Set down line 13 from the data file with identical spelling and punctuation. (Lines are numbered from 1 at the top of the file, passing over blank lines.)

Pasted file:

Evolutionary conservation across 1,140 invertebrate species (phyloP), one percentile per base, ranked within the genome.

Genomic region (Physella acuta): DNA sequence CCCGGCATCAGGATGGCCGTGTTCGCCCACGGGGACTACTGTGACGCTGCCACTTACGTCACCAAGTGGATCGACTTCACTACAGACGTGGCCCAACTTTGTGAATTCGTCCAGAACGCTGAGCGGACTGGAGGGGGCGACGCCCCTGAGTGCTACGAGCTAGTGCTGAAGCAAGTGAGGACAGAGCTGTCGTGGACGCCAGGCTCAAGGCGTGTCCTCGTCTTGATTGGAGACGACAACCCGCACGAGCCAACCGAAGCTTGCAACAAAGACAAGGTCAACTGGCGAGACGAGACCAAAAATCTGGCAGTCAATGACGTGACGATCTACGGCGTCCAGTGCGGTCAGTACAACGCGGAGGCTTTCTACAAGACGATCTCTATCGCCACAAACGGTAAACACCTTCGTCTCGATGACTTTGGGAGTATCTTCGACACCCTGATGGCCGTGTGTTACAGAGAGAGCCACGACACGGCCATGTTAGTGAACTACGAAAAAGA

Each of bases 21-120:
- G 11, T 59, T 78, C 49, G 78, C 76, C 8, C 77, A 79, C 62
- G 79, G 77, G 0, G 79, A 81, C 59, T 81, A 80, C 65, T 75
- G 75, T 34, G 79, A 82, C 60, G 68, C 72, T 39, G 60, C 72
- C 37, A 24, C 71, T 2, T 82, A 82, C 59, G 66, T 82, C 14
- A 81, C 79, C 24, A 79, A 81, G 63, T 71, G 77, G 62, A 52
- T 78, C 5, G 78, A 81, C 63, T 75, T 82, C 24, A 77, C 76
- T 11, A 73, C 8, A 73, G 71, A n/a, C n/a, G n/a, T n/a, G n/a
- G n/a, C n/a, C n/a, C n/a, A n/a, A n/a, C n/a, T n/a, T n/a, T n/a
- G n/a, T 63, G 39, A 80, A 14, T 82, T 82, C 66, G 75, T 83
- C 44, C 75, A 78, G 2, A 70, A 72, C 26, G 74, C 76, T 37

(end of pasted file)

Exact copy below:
- C 44, C 75, A 78, G 2, A 70, A 72, C 26, G 74, C 76, T 37